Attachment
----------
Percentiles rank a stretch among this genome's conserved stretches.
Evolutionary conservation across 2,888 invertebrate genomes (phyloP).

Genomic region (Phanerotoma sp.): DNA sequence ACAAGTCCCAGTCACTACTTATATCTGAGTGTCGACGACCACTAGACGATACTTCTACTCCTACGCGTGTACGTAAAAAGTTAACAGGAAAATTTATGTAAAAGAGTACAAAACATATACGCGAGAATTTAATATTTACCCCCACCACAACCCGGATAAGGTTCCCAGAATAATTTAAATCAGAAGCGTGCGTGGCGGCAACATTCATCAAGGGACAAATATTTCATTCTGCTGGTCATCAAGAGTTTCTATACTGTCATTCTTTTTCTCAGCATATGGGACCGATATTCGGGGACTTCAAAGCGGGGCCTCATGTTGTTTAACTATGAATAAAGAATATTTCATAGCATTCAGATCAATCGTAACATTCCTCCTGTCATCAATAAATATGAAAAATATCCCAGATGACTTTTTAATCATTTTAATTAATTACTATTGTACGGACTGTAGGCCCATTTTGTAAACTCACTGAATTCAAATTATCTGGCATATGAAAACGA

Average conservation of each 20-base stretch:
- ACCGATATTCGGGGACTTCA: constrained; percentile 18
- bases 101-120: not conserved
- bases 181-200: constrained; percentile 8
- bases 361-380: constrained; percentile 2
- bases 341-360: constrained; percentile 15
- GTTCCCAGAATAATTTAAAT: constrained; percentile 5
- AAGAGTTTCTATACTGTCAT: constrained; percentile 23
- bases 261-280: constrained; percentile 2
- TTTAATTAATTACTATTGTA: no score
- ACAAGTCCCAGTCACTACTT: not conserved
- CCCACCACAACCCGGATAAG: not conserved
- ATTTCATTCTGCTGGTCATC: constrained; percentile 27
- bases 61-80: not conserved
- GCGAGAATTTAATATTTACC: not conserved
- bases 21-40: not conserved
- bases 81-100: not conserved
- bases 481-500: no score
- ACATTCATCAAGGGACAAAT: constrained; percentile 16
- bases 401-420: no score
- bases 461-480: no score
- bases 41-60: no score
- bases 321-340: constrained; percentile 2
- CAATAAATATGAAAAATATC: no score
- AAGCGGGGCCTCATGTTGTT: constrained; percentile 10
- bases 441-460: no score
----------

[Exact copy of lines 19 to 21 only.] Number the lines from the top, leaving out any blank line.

- bases 21-40: not conserved
- bases 81-100: not conserved
- bases 481-500: no score